This paper provides an improved model, based on historical data, that describes the returns on assets that result from R&D efforts to assist managers of public and private R&D activities. Such a model may lead to better decision support tools to monetize the value that may be extracted from R&D, which is otherwise often undervalued. Real option pricing models are used to gauge appropriate funding levels for assets such as R&D projects that contain large time-dependent uncertainties. However, this study finds that assuming the Gaussian distribution describes fluctuations in value is not appropriate for assets whose value is derived from R&D activities. This conclusion is based on a study of 43 military R&D projects and 100 technology-intensive small firms. A power law, such as the Cauchy distribution, is shown to be more accurate in describing fluctuations in returns from R&D investments.
This article studies the specificities of Russian user innovators on a sample of 1,670 home interviews. The percentage of end users who innovate and their willingness to share ideas is much higher in comparison to western countries and rooted in community activities which spread during Soviet times. We identify two groups of user innovators: urban, male, well educated, and financially better-situated vs a much more diverse group of small town folks who innovate out of necessity. The first group confirms previous findings, the second group is unique to developing markets and to Russia in particular. As these user innovators are reluctant to commercialise their innovations and would rather keep them for themselves or share with their peers on a voluntary basis, a great source of ideas and commercial opportunity remains untouched.
Future-oriented technology analysis methods can play a significant role in enabling early warning signal detection and pro-active policy action which will help to better prepare policy- and decision-makers in today’s complex and inter-dependent environments. This paper analyses the use of different horizon scanning approaches and methods as applied in the Scanning for Emerging Science and Technology Issues project. A comparative analysis is provided as well as a brief evaluation the needs of policy-makers if they are to identify areas in which policy needs to be formulated. This paper suggests that the selection of the best scanning approaches and methods is subject to contextual and content issues. At the same time, there are certain issues which characterise horizon scanning processes, methods and results that should be kept in mind by both practitioners and policy-makers.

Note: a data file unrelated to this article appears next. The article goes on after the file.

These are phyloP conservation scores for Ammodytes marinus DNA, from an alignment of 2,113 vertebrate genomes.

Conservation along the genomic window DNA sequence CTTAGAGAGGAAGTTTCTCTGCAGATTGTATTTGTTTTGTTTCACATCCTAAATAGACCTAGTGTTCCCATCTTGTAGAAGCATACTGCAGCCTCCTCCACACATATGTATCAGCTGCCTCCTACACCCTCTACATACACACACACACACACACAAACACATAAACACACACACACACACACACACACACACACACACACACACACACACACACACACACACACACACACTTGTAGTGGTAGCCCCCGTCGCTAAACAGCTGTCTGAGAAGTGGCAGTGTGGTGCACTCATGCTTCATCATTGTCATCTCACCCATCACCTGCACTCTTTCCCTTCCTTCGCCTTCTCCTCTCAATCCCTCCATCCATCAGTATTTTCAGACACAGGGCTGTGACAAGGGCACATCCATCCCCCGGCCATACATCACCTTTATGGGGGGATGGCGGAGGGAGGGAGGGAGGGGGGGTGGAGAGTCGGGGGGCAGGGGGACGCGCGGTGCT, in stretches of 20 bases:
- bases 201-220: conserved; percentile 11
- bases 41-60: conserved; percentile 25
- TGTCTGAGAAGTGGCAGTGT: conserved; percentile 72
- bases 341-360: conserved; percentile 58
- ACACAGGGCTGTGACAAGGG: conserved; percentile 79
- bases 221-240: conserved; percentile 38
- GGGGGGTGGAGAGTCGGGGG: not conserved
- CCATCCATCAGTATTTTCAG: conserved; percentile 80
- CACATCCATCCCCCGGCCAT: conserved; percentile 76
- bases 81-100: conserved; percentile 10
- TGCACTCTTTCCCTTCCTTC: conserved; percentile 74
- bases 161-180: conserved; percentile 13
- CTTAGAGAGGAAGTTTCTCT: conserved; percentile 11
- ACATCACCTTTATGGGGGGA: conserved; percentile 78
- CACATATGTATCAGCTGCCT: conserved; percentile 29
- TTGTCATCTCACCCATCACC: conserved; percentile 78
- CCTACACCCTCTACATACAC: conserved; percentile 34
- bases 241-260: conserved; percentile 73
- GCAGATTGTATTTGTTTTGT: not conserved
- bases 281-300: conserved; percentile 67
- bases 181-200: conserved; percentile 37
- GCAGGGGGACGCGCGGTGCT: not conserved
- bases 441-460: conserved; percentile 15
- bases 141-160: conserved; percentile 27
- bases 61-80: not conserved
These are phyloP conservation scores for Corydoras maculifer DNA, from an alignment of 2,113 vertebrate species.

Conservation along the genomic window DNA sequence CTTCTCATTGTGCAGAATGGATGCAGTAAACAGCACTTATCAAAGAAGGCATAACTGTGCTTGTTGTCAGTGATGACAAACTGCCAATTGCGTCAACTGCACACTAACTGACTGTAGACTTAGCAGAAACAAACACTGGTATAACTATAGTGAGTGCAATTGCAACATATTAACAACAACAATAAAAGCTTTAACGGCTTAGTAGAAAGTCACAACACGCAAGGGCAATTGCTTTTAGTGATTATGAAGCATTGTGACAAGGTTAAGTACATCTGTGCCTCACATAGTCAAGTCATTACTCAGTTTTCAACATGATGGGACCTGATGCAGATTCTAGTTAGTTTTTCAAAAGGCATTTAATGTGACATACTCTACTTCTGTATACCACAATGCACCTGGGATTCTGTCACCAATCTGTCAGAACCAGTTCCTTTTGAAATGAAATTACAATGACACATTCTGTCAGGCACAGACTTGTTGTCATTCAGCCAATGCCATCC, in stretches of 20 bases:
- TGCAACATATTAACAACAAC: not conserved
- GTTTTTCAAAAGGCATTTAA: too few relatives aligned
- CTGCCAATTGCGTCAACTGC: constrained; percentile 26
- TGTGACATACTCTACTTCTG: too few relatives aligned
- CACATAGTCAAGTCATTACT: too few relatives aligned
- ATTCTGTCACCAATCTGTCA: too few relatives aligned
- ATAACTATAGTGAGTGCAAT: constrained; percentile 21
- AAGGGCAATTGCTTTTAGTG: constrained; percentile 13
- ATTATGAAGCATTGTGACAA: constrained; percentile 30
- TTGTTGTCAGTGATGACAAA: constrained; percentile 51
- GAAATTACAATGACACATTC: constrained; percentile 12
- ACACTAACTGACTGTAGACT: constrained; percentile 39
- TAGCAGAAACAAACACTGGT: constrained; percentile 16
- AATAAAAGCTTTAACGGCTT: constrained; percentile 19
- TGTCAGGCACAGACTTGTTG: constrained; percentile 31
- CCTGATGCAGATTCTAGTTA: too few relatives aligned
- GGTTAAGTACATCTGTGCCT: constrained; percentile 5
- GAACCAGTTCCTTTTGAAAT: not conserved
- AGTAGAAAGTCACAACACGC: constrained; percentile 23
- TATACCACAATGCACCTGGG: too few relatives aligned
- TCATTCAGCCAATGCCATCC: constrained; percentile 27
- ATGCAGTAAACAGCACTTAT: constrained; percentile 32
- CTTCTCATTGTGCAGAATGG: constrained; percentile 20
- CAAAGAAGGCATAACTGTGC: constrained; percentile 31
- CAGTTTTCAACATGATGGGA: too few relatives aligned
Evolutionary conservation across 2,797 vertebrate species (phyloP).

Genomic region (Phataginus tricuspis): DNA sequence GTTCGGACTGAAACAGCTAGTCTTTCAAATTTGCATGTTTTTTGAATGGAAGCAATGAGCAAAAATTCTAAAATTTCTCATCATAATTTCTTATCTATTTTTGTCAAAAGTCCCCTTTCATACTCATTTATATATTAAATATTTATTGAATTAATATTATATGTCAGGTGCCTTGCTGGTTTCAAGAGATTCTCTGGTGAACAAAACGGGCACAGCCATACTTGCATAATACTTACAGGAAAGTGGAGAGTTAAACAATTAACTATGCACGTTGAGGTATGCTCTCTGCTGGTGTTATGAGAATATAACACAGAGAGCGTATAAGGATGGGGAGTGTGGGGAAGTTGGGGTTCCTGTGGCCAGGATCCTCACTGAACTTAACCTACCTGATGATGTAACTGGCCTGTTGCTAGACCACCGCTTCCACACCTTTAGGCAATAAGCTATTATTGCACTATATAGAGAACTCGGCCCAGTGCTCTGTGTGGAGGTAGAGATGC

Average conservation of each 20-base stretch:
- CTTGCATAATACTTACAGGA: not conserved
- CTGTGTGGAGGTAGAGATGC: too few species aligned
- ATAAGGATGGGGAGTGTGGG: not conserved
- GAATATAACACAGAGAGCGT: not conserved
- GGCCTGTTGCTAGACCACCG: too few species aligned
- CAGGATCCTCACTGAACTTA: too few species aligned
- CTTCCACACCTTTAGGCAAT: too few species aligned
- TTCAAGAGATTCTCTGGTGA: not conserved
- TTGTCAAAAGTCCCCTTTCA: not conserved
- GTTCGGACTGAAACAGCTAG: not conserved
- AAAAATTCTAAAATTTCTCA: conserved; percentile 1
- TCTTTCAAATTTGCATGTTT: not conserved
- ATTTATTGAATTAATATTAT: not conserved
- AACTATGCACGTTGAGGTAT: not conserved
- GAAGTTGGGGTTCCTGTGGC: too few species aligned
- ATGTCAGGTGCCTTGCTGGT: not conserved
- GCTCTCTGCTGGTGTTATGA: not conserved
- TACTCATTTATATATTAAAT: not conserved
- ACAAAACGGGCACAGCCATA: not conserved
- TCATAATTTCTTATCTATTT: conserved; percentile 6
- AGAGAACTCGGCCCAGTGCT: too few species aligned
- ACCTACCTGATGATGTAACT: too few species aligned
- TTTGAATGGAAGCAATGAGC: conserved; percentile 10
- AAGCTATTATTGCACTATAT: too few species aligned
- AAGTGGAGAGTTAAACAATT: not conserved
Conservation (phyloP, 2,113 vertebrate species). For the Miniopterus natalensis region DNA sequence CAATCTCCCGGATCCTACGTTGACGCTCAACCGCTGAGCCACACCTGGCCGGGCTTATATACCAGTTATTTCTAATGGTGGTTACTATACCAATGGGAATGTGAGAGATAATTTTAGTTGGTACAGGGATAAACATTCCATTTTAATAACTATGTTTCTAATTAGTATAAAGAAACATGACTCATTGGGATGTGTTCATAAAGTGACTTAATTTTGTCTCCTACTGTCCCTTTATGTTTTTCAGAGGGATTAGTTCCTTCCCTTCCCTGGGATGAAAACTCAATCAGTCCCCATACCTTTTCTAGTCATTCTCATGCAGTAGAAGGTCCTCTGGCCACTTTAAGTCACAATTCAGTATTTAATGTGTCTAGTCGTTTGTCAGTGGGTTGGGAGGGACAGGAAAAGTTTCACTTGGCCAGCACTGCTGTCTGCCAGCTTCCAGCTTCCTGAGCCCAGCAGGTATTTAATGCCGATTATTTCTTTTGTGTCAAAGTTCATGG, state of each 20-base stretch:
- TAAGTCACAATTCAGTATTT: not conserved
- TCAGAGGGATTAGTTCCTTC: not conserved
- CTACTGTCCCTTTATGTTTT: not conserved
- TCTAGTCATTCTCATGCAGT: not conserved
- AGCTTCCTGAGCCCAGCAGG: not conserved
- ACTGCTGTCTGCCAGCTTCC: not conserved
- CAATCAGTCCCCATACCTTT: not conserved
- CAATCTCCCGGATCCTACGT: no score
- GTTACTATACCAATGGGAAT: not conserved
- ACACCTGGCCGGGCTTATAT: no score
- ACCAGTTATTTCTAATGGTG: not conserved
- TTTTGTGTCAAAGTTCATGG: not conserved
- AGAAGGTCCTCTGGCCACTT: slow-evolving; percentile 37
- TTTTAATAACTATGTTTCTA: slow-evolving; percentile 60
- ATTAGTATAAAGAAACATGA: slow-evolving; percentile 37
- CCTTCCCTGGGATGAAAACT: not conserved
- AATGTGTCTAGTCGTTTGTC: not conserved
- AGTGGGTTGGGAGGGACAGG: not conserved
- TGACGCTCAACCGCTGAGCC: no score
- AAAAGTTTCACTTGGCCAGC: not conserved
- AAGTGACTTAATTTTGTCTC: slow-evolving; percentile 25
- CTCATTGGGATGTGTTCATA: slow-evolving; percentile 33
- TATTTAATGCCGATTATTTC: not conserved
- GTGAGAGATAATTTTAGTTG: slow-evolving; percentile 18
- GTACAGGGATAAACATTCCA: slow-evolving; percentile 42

The Russian government plans to lift the country’s agriculture and food productions and aims to become the biggest global supplier of healthy, high-quality, and ecologically ‘clean’ foods. Although innovative activities in the field have been rising over the last decade, the intensity still remains far below both other Russian economic activities as well as other competitor nations. Policymakers focus on Russia’s Research and Technology Organizations (RTOs) as a channel to transfer new technologies to agricultural and food producers. As demand for new technologies is low, public funds are invested into RTOs to increase the quality of their basic research activities. Instead of converting these additional funds into better technology transfer, agricultural RTOs specialize in government-funded basic research and reduce further their role as applied research organizations. Thereby, RTOs do not seek to increase their competitive position but instead maximize their benefits from public support. This article questions the leverage effect that public support measures have for technology transfer activities in the present case, and suggests that a more holistic approach including both supply and demand is needed.
The evaluation of research performance increasingly relies on quantitative indicators determined by national science policies. We focus on two dimensions of research performance—productivity and excellence—as defined in the evaluation methodology of the Slovenian Research Agency. Our analysis focuses on the effects of two science policy factors—co-authorship collaboration and researcher funding—on the productivity and excellence of Slovenian researchers at the level of research disciplines. A multilevel analysis using a hierarchical linear model with regression analysis was applied to the data with several nested levels. As many variables have a semi-continuous distribution, a statistical model was used to address them. The results show a very strong positive effect of international co-authorship collaboration on productivity and excellence, while fragmentation of funding shows a negative impact only on excellence. We also include interviews with excellent Slovenian researchers regarding their views on scientific excellence and quantitative indicators.